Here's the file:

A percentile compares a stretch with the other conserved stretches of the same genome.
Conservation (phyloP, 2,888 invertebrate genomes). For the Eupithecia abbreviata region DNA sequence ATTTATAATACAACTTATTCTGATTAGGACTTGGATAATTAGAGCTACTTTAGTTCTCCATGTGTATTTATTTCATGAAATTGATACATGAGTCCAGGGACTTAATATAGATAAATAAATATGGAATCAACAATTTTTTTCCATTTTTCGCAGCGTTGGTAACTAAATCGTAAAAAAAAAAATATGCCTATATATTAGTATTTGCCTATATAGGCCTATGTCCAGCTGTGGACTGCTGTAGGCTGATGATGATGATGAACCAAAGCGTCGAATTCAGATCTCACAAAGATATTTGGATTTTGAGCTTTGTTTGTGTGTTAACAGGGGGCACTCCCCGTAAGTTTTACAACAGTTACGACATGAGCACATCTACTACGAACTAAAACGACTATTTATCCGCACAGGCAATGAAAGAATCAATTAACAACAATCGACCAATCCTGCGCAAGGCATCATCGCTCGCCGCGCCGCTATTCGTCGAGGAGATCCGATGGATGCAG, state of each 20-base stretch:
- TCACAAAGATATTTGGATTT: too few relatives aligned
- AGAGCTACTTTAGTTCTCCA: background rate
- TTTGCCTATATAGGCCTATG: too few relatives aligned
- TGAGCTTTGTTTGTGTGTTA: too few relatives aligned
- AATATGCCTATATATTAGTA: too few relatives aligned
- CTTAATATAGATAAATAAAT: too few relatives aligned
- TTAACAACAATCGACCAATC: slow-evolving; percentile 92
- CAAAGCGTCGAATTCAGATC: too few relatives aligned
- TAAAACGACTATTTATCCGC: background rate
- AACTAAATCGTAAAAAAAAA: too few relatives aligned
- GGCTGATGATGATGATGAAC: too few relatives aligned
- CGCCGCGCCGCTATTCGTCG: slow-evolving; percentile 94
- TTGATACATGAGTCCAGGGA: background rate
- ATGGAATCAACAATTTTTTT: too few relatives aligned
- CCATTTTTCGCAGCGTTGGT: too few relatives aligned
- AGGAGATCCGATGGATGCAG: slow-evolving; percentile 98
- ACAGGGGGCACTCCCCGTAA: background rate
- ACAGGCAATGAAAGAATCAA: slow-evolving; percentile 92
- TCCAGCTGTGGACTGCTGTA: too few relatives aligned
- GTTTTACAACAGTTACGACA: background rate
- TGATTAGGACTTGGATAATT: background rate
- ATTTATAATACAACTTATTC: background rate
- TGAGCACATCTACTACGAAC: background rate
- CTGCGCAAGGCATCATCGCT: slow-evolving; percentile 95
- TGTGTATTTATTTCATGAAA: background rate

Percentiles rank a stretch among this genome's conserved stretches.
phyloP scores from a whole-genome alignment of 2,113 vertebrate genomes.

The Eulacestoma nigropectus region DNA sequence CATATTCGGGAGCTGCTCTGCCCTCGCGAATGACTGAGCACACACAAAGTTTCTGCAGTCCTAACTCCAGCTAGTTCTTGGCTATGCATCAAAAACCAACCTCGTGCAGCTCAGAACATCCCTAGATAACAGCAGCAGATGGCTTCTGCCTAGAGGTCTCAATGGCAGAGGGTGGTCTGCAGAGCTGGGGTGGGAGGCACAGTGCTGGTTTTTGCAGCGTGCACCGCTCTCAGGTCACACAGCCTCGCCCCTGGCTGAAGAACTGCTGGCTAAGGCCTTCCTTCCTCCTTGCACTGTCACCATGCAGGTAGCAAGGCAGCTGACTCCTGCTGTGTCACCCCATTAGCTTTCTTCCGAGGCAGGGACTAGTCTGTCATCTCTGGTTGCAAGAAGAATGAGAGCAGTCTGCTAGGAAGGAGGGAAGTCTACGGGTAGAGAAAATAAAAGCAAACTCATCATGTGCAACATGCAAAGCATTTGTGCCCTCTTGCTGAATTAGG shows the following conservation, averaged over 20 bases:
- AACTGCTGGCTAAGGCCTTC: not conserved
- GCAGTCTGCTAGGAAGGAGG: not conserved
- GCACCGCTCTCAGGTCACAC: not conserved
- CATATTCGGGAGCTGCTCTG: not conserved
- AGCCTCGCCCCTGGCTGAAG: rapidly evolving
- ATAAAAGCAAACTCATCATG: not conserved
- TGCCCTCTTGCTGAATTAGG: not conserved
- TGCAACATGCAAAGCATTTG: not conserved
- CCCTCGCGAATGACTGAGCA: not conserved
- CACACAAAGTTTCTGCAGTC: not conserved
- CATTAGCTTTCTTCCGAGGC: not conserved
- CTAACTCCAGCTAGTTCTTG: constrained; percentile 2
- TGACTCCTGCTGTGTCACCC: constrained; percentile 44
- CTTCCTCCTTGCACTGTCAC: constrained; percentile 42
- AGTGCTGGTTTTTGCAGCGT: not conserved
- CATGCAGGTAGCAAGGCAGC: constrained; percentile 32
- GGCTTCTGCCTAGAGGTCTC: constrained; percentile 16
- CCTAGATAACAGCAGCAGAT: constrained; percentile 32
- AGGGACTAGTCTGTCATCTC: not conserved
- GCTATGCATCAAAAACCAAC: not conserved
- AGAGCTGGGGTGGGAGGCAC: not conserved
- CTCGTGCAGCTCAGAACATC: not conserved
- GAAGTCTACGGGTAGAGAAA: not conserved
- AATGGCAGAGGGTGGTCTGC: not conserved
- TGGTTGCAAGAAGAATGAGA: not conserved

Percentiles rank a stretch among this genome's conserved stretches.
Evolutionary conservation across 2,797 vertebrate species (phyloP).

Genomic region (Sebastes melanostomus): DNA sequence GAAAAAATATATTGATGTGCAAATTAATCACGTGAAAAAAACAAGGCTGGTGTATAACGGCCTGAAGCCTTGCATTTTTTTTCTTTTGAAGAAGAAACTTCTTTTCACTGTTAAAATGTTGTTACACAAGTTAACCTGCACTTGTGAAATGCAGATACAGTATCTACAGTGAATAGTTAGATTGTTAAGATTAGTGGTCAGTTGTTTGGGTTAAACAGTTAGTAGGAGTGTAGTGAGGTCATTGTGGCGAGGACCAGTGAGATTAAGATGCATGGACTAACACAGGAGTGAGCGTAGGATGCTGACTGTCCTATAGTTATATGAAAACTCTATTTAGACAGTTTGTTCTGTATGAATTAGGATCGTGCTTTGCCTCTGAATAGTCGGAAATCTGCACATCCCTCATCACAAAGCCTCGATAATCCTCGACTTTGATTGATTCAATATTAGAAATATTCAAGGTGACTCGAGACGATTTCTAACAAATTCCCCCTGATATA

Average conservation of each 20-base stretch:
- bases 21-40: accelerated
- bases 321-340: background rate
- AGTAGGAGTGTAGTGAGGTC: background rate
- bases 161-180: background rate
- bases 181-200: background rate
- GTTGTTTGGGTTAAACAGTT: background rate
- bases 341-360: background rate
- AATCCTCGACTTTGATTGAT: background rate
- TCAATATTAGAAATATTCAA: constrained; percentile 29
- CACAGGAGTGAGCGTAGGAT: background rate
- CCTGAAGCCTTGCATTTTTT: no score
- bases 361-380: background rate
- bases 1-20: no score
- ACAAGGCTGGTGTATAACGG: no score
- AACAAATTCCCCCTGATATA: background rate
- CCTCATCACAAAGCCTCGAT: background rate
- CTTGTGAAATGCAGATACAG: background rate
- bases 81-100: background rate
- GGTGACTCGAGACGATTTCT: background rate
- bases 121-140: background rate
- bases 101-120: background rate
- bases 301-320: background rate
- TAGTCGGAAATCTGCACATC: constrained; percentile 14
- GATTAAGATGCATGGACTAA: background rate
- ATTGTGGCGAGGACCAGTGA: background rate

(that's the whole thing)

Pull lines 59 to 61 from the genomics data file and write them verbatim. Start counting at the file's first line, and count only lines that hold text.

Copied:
Average conservation of each 20-base stretch:
- bases 21-40: accelerated
- bases 321-340: background rate